From the speech made by media secretary Andy Burnham today:
“The old media world has ended – and the sooner we say so the better.
With it must go old thinking.
But the difficulty we all have is this: it doesn’t yet feel like an era of new possibility, and change we can all believe in, but one of threat and decline.
My main message today is: we need to break out of this thinking and we can – but only if we look beyond our own backyards and see the bigger picture.
So here is our collective challenge now: can we articulate a shared vision and forge a path to the future for British public service content, however difficult it may be?
That vision is more likely to stick if it is done with goodwill, holds the broadest possible consensus and, crucially, represents a good deal for the public.
But achieving it means two things for everyone without exception: change and compromise.
In 2009, we will find out what appetite and capacity we each have for both. Whatever happens, this needs to be a year of decision.
This should not be a debate about winners and losers. If we believe in the bigger picture – preserving and building Britain’s creative strength – then everybody should have the courage to stand outside long-held positions.”
That sounds like a warning shot across the bows of broadcasters: they’ve got to reach agreement over issues like the future funding of C4. Supposedly this has always been a “light touch” government, in media at least.
Burnham again: “We will only succeed if at all times we are guided by the viewing and listening public whose voices, at times, are dangerously excluded from fevered and inward-looking industry debates.
In my view, the public reaction to the Ross-Brand episode was a raw articulation of what Ofcom has found: that quality and standards matter in a world of fragmenting media experiences.
Content made primarily for TV in the public mind still stands for quality and higher standards.”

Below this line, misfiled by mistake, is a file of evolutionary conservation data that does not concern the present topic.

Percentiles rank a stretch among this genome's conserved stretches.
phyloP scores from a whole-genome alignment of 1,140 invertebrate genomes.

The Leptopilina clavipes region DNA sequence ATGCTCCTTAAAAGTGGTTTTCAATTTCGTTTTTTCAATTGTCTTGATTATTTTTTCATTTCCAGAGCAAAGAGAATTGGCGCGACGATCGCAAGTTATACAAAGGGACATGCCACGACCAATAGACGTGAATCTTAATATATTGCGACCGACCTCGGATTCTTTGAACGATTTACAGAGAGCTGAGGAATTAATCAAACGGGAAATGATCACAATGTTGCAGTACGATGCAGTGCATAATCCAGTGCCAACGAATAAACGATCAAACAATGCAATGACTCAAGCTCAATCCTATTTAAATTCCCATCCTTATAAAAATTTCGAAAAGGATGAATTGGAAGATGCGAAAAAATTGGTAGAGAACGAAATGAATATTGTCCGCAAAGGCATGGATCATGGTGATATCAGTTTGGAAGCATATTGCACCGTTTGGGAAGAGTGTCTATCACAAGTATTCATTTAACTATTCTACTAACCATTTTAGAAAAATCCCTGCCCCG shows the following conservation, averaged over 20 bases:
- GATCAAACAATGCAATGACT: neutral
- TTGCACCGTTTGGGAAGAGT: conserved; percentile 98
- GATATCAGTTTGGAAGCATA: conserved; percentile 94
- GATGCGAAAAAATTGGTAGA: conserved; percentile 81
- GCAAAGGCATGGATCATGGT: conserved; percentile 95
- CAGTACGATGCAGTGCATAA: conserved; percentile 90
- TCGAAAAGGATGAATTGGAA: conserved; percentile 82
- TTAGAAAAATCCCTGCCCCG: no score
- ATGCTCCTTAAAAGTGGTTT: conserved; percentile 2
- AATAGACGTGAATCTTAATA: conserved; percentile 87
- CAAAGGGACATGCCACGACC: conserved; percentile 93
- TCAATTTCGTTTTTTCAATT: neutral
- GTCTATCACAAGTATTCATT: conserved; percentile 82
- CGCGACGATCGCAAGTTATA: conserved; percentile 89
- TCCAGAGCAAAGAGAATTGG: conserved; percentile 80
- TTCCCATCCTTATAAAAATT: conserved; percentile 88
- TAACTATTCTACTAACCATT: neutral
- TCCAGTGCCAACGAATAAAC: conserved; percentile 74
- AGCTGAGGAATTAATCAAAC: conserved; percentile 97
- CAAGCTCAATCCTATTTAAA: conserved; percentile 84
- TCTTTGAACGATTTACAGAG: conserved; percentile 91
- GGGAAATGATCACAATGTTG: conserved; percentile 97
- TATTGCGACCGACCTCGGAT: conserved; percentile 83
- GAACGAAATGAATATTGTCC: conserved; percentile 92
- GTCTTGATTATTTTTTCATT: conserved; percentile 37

Fair point. What he’s saying is that it doesn’t matter what the TV industry is debating – the future of public service TV, or whatever – viewers and listeners respond to what they see and hear on TV and on the radio. He slipped up by going on to talk about “content made primarily for TV” because, of course, the Ross/Brand row blew up over a Radio 2 Saturday night programme. Once again, it’s convenient to forget just how that original programme was taken out of context and broadcast, online via YouTube and in newspapers, to an audience who decided to get offended.
On with the speech. Burnham welcomes Ofcom’s latest offering on public service broadcasting and “would like to thank Ed Richards and his teams for carefully guiding us through a necessarily exhaustive process and for rooting this entire debate where it needs to be – in the views of the public.” Unbelievable. Where is the evidence that Ofcom’s report reflects the views of the public? In the research I cited yesterday, which shows just how little “the public” know about the funding of TV?
Blah, blah, blah. He re-states the importance of having more than one public service broadcaster (ie, not just the BBC); he says good, impartial regional and national news is important, as is great British content including children’s programming, drama, current affairs and factual stuff.
Good news for indies. Burnham made a point of saying one of his priorities is: “Supporting and promoting independent producers. We don’t celebrate enough these British indies, whose flow of good ideas has made such an impact on viewing in the UK and exports around the world.”
He wants a strong BBC but he wants it to be a “supporting hand under others, rather than build itself ever bigger.” He wants to see the BBC and ITV develop proposed partnerships in regional news. He wants things done locally, helping people get into the media industry.
Then to the meaty stuff. ITV is being let off some of its public service obligations. So C4 should “balance the BBC in core public service programming”. All this we know. He said it’s time for “a new structure” for C4 and “a new more specific remit” (another one?). Then he said all the stuff about it making sense to look at BBC Worldwide.
His conclusion was “that the investment the public already makes in broadcasting can be made to work harder on its behalf”. That means no extra money for the broadcasting industry.
What happens next is that broadcast minister Stephen Carter will publish a report on Digital Britain, which will say a lot more about broadband than was mentioned today. This will be consulted on and a final Digital Britain report will be published by the summer. So, in Burnham’s words “we are only weeks away from clear decisions”. Thank Christ for that.